Instead of a conventional clipboard, Vim stores copied text with a mechanism that it calls registers. There is a default register that is used to store text that is copied by the standard yank (copy) and delete operations, but the user can also indicate a specific register in which they want to store text when they cut or copy. This effectively acts like a clipboard multiplexer. The contents of the registers persist between uses of Vim, which means that they are preserved when you quit and will still be there when you open the editor again. Registers also store recorded macros as a sequence of characters to be played back. You may paste those characters as normal text, edit the sequence and then copy back to the register. This makes editing macros extremely easy and intuitive.
Vim has a macro system that allows you to record keypresses for later playback. Macros are trivially easy to create from the keyboard and can consist of operations across multiple Vim modes and buffers. Macros are stored in registers, just like the clipboard items. As such, they can also persist across uses of the application or be loaded from an external file.
Vim has some very sophisticated tools for automated search and replace, including extensive support for regular expression matching. It also has a built-in version of the grep command which is tremendously powerful when searching through source code files. The search capability in Vim makes it extremely easy to traverse large files and quickly find your target.
Vim is greatly scriptable and highly conducive to automation. It has its own native scripting language (Vimscript) with container types, a unique variable scoping model, and a bunch of useful Vim-specific functionality. It also has built-in scripting engines and bindings that allow it to be customized via numerous mainstream programming languages, including
Vim can also be extended to add syntax highlighting for additional languages or create custom color schemes. Users widely share their scripts through various online repositories and package them into plugins. Installing a few simple plugins and scripts can give Vim many of the advanced capabilities of a full IDE.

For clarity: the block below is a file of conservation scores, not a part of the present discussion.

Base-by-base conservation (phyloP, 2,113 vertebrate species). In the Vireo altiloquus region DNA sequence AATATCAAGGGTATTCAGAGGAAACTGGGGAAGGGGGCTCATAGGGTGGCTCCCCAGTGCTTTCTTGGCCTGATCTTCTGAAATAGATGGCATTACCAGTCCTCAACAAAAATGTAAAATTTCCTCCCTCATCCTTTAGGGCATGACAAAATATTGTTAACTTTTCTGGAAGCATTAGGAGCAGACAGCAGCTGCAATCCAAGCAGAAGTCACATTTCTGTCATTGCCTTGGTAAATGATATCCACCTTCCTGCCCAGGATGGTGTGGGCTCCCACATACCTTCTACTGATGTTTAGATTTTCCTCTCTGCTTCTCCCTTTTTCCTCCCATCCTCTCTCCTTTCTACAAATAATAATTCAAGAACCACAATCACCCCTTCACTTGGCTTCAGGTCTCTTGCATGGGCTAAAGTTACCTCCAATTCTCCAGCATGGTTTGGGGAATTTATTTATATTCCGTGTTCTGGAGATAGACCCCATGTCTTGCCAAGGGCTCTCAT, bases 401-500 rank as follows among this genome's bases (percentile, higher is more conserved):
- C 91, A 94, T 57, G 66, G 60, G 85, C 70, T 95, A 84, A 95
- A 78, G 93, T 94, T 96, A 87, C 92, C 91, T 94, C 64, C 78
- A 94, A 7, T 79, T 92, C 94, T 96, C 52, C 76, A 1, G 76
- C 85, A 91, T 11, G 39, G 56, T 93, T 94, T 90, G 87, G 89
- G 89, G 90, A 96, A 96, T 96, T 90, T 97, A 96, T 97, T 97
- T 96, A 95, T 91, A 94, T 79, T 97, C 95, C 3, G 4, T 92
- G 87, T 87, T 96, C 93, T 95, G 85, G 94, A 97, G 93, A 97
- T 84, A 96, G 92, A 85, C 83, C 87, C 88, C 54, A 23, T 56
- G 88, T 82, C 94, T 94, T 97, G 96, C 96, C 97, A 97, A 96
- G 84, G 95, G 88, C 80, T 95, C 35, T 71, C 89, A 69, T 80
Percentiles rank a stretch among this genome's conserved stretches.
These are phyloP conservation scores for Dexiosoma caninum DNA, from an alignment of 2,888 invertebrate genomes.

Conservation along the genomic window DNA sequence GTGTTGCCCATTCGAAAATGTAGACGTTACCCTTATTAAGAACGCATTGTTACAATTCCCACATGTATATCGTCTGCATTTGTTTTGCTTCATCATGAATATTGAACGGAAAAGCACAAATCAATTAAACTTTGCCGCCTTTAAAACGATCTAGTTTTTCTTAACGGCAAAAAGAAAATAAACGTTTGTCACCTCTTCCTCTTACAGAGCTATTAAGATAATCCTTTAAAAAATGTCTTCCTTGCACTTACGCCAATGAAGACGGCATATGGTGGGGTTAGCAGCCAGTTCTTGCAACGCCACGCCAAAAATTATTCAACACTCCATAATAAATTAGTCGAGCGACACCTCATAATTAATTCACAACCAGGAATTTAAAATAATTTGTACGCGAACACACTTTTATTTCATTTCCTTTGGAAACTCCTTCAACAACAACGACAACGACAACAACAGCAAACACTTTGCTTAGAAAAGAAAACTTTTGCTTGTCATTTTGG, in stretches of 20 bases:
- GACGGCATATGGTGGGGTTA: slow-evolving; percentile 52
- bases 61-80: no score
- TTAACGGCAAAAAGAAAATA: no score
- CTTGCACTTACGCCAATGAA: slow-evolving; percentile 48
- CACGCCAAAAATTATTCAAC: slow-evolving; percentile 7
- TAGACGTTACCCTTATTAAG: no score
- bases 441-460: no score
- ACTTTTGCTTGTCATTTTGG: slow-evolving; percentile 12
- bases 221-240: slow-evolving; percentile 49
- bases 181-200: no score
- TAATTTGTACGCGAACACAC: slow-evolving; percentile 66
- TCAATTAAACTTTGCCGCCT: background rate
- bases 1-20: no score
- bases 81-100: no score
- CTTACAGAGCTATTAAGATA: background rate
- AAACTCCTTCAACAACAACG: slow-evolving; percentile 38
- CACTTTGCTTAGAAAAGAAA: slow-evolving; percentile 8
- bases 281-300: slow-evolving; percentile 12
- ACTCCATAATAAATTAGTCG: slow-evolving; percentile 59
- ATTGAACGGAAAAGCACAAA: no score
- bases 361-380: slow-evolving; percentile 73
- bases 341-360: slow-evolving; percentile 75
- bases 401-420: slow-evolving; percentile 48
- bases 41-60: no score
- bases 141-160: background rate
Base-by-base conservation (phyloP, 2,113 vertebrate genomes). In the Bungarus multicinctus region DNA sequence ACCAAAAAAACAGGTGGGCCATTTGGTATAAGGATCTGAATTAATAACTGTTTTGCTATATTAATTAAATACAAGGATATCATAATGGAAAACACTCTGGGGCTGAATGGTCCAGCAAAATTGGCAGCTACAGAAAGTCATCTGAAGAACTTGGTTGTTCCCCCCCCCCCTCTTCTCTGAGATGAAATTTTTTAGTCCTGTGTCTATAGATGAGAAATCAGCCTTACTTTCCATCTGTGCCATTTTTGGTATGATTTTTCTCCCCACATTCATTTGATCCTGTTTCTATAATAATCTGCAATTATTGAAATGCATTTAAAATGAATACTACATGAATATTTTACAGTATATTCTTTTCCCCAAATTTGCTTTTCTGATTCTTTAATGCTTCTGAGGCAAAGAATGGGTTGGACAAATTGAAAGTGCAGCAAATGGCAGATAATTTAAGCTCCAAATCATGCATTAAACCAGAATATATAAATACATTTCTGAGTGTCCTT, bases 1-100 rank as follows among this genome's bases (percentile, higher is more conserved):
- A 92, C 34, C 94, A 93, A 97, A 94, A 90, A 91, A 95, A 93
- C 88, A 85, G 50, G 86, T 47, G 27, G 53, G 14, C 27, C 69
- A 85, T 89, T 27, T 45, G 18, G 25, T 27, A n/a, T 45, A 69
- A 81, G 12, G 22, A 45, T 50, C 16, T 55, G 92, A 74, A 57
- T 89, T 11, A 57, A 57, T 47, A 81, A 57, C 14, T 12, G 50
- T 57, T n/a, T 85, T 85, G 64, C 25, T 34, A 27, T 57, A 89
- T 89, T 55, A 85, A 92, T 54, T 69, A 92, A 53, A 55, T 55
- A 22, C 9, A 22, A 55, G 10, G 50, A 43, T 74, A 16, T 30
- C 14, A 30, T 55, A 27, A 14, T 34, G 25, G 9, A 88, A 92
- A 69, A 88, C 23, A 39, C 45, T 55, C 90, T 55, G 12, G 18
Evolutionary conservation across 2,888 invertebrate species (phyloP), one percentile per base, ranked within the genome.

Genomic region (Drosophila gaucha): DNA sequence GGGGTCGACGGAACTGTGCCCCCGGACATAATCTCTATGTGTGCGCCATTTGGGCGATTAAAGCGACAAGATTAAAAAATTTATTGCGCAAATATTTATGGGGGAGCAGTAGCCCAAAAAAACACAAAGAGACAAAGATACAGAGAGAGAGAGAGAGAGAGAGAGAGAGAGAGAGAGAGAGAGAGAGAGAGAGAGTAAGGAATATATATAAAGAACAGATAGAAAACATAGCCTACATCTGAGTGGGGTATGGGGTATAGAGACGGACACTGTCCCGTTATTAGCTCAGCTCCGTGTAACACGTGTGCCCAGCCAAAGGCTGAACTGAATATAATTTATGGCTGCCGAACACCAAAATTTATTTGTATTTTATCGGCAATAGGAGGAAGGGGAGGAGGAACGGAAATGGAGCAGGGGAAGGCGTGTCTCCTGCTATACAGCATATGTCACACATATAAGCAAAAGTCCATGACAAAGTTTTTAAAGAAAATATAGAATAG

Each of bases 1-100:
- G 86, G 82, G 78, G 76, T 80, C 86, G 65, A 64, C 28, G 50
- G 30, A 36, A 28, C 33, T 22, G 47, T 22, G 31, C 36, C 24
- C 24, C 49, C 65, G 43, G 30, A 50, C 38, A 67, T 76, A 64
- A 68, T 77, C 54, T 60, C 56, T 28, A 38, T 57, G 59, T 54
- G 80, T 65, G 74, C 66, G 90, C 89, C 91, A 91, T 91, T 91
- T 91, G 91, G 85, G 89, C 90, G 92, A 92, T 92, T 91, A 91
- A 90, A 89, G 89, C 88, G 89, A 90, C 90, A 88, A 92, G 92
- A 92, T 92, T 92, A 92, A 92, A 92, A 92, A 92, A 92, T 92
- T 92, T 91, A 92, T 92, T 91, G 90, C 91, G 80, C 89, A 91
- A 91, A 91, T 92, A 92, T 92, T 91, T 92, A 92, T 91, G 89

Vim has been my editor of choice for over a year now after I started using Linux full time at work. Although I’ve experimented with a lot of conventional modern text editors and IDEs, I haven’t found any that match Vim’s efficiency, programmability or ubiquitousness. After using Vim every day over the past year, i’m still discovering new features, capabilities, and useful behaviors that further improve my productivity.
Not only is Vim an extremely advanced text editor it is a hacker’s toy that can never be fully be learned in its entirety (the feature list is simply to large). Thus it provides immense fun to explore while simply editing text.
Vim has aged well over the past 20 years and is still in active development. It’s not a crusty relic, the editor is still as compelling as ever and continues to attract new users. The learning curve can be a little steep and may put new users off but the productivity gains, the sense of achievement and fun of discovering a great tool are well worth the effort in the long run. Give Vim a go and you’ll never use another editor, I guarantee it!